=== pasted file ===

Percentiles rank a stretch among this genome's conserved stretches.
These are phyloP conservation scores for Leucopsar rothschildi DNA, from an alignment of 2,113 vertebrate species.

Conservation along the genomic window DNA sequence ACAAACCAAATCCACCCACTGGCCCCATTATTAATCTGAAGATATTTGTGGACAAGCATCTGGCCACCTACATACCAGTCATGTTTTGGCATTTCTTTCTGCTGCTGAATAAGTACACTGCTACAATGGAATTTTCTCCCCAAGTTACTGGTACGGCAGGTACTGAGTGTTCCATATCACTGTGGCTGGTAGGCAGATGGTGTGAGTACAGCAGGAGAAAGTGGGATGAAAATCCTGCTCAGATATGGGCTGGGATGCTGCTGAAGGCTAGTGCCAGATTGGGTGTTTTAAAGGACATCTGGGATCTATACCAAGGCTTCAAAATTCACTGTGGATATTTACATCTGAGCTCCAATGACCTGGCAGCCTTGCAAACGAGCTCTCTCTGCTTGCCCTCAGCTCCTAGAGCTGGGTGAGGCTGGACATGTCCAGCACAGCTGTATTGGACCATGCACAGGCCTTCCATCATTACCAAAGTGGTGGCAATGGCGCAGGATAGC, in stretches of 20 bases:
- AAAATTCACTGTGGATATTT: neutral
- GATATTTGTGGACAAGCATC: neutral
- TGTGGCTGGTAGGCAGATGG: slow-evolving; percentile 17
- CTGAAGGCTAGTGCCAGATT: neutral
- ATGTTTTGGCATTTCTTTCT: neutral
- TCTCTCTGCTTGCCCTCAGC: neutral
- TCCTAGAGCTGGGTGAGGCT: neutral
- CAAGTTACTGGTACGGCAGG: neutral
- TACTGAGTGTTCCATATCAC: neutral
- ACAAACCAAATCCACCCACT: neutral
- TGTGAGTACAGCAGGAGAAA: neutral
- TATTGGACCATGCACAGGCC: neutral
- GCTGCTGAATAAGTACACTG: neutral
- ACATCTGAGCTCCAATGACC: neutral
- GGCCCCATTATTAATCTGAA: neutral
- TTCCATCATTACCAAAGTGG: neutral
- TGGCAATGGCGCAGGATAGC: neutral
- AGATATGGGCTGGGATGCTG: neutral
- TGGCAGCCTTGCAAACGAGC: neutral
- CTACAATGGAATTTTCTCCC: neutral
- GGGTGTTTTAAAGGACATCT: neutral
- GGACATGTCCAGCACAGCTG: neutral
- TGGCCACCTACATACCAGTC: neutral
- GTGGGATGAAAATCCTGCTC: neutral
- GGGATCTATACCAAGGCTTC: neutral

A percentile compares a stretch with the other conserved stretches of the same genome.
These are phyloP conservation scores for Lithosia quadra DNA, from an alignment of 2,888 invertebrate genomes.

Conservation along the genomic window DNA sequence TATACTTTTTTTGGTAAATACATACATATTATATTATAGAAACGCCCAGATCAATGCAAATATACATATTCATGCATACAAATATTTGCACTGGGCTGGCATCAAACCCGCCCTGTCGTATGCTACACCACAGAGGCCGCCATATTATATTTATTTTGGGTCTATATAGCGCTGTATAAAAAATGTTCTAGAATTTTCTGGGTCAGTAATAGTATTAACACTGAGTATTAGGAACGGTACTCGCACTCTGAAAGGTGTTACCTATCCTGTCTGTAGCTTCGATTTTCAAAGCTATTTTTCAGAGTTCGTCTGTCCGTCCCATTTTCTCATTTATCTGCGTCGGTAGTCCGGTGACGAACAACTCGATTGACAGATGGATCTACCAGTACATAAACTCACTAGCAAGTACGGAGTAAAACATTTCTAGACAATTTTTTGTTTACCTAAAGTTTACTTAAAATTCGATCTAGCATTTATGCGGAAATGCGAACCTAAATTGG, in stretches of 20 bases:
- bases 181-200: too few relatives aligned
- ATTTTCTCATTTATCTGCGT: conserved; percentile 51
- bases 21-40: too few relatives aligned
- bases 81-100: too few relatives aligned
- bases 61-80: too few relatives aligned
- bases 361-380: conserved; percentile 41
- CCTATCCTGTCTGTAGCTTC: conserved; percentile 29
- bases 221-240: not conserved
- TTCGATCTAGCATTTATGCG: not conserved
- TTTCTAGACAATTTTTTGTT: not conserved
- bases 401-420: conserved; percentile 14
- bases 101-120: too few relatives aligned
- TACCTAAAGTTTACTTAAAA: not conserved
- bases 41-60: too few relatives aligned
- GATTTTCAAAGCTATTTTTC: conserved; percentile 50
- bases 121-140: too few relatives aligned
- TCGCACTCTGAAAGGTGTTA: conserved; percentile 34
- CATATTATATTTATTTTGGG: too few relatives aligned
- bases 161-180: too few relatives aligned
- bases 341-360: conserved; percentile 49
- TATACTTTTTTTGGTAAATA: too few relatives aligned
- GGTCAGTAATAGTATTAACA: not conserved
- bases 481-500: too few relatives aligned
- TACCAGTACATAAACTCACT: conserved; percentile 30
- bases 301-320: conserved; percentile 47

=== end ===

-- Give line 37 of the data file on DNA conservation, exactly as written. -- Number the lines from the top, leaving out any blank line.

- bases 361-380: conserved; percentile 41